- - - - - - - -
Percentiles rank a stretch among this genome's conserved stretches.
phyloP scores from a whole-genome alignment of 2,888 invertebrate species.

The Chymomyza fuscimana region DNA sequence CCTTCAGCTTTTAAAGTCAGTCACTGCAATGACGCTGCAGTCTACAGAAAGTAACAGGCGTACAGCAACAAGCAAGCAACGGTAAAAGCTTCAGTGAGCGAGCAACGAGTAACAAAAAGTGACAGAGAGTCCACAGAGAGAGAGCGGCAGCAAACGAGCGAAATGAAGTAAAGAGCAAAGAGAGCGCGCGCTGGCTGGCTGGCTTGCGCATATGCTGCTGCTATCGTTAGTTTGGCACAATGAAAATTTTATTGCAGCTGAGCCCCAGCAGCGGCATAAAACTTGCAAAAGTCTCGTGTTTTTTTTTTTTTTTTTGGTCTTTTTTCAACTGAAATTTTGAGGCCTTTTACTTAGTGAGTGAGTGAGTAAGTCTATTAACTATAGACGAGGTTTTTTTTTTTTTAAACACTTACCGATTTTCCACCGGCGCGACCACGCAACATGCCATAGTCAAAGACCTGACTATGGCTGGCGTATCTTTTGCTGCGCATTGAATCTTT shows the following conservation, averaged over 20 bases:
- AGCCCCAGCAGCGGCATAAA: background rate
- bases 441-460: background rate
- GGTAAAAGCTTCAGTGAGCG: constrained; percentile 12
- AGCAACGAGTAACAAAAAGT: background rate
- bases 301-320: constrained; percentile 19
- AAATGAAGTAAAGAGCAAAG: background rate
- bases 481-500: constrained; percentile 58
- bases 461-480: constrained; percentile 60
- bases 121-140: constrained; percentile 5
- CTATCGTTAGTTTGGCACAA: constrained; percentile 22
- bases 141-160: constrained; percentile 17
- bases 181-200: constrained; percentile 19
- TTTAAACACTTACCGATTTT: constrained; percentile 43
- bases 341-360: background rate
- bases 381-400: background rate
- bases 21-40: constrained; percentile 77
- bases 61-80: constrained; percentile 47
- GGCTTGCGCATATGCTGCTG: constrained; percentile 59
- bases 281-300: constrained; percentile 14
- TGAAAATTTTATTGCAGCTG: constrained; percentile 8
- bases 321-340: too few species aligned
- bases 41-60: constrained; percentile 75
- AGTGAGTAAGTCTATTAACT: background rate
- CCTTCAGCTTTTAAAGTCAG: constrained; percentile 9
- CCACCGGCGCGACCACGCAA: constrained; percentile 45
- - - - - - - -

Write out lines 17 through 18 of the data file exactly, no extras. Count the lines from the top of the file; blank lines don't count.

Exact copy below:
- bases 341-360: background rate
- bases 381-400: background rate